In 1820, (observe, Mr. President, in 1820 ,) the People of the West besought Congress for a reduction in the price of lands. In favor of that reduction, New England, with a delegation of forty members in the other House, gave thirty-three votes, and one only against it. The four Southern States, with fifty members, gave thirty-two votes for it, and seven against it. Again, in 1821, (observe, again, Sir, the time,) the law passed for the relief of the purchasers of the public lands. This was a measure of vital importance to the West, and more especially to the Southwest. It authorized the relinquishment of contracts for lands, which had been entered into at high prices, and a reduction in the other cases of not less than 37½ per cent on the purchase money. Many millions of dollars—six or seven I believe, at least, probably much more—were relinquished by this law. On this bill, New England, with her forty members, gave more affirmative votes than the four Southern States, with their fifty-two or three members.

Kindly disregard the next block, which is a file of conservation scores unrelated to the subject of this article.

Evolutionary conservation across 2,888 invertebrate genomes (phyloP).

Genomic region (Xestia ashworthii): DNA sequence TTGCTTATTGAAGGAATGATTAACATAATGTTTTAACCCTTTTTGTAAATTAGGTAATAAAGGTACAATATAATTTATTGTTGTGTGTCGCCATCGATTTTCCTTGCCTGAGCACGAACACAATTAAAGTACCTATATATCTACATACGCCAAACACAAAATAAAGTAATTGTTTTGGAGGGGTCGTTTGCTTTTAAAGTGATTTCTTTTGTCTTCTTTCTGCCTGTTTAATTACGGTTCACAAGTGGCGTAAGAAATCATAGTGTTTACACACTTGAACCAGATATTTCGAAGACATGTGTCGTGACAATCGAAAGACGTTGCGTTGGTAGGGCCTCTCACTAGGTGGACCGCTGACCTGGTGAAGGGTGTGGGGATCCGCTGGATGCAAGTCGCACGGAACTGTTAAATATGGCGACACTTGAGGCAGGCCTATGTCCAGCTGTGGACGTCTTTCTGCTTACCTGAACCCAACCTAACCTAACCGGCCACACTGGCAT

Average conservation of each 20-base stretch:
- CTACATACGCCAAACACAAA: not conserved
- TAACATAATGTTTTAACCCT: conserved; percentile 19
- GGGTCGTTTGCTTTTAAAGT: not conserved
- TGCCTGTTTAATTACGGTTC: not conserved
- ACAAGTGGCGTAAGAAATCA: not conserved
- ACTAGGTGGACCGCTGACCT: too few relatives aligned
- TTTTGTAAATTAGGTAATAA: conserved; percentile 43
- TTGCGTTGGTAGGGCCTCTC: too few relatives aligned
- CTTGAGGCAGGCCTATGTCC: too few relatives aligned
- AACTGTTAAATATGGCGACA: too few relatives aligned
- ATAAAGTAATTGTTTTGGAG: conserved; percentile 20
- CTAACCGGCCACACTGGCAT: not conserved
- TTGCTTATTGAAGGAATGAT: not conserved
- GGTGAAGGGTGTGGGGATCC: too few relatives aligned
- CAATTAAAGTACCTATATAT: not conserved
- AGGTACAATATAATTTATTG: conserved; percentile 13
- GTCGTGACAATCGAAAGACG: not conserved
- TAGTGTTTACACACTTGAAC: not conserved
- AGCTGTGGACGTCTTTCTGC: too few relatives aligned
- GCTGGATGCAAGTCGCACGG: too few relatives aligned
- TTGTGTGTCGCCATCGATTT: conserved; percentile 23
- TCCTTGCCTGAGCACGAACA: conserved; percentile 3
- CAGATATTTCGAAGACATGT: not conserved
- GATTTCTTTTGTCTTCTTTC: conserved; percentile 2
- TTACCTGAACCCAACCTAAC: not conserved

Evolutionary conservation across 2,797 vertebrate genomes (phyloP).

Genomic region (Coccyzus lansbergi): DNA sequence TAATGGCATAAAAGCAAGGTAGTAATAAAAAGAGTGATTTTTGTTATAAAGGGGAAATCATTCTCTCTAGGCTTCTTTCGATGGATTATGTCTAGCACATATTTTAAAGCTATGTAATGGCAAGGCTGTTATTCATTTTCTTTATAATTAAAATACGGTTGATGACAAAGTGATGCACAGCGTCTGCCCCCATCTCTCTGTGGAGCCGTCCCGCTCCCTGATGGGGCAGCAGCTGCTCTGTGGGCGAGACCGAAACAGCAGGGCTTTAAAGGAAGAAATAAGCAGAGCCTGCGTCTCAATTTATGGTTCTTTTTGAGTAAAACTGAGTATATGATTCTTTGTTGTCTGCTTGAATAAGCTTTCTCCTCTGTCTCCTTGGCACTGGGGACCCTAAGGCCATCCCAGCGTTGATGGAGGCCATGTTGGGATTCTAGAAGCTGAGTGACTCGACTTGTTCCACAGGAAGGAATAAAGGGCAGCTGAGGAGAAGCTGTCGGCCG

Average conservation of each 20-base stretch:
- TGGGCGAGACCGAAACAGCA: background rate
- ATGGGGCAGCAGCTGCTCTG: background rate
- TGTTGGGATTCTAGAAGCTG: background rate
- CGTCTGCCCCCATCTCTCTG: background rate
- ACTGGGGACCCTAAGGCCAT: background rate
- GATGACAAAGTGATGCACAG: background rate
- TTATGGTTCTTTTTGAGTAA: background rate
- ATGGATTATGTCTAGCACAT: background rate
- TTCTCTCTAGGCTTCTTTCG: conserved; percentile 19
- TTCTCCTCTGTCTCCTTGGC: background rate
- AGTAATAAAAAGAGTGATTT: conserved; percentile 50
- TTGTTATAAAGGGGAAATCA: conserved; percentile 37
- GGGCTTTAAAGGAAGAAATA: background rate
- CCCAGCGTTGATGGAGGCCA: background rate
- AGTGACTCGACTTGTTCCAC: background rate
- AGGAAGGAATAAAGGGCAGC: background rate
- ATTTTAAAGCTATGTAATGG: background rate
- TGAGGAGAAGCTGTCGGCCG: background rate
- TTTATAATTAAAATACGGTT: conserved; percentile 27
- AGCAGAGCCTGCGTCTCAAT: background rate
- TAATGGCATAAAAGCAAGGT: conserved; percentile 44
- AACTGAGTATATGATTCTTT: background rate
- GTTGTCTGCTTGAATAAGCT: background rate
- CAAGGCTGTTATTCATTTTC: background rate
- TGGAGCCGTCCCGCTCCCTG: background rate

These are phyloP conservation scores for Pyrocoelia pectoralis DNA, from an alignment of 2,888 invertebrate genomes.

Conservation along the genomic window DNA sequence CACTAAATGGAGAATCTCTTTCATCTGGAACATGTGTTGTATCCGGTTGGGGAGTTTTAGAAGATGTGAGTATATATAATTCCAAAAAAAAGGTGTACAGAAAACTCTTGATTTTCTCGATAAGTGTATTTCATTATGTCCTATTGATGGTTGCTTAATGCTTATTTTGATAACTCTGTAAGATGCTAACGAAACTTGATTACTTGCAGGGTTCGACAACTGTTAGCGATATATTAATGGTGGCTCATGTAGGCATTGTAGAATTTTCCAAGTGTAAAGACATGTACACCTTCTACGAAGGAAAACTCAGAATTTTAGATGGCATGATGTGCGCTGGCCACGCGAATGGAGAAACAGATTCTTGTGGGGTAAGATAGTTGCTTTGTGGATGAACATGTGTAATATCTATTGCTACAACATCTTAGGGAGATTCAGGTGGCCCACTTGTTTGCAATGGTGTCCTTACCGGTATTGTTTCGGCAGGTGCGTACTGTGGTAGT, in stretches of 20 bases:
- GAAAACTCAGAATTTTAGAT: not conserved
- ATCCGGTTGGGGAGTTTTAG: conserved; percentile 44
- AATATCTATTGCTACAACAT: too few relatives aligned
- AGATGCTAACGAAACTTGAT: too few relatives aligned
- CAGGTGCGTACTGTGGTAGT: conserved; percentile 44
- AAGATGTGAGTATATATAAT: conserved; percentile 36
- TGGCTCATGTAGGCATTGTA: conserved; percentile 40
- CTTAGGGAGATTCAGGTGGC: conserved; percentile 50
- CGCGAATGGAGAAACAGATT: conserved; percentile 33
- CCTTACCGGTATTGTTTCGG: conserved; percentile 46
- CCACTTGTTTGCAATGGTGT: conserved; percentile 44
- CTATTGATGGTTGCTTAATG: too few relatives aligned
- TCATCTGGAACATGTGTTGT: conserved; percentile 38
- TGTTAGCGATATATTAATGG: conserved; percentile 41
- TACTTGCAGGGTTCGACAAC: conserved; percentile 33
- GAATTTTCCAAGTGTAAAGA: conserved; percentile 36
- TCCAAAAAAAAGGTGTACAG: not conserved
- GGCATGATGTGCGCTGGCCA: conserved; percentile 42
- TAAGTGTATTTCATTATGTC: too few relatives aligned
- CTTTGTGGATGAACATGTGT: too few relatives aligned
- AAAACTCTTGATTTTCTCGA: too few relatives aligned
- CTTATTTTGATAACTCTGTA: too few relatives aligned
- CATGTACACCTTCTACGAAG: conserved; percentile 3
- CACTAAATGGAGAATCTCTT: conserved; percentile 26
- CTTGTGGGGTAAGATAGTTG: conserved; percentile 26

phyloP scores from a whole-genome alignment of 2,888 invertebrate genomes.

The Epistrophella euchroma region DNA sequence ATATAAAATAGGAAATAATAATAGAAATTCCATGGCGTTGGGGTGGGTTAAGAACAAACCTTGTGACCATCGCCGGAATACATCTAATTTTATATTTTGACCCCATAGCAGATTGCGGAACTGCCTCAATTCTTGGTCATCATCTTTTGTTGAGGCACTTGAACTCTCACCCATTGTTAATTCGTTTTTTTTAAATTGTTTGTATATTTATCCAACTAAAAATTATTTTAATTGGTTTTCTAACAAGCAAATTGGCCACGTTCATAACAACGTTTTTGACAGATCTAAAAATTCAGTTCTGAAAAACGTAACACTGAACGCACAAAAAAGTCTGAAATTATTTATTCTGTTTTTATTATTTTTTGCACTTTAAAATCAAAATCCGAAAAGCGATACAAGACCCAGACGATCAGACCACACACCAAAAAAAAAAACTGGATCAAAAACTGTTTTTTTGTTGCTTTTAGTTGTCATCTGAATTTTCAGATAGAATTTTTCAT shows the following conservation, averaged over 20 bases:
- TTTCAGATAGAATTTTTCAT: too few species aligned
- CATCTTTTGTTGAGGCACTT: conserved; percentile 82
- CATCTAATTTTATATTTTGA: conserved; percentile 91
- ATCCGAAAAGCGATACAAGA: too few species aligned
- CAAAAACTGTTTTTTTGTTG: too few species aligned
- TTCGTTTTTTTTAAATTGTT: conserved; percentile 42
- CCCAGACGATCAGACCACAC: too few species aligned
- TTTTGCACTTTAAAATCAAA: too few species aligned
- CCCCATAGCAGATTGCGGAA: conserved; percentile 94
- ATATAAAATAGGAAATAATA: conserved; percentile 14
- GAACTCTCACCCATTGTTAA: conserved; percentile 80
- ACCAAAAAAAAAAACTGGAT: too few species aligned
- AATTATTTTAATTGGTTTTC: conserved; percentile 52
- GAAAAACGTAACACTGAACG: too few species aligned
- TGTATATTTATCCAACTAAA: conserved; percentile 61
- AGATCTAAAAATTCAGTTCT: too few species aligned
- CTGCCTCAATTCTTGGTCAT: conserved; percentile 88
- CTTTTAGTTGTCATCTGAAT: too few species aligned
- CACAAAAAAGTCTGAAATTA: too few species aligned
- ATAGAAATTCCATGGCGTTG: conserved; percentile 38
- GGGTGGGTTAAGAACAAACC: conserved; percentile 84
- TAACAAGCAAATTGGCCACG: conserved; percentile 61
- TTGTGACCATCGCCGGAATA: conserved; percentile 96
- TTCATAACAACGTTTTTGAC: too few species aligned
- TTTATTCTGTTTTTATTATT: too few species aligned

These two are far the most important measures respecting the public lands, which have been adopted within the last twenty years. They took place in 1820 and 1821. That is the time when. And as to the manner how, the gentleman already sees that, it was by voting, in solid column, for the required relief: and lastly, as to the cause why, I tell the gentleman, it was because the members from New England thought the measures just and salutary; because they entertained towards the West, neither envy, hatred, or malice; because they deemed it becoming them, as just and enlightened public men, to meet the exigency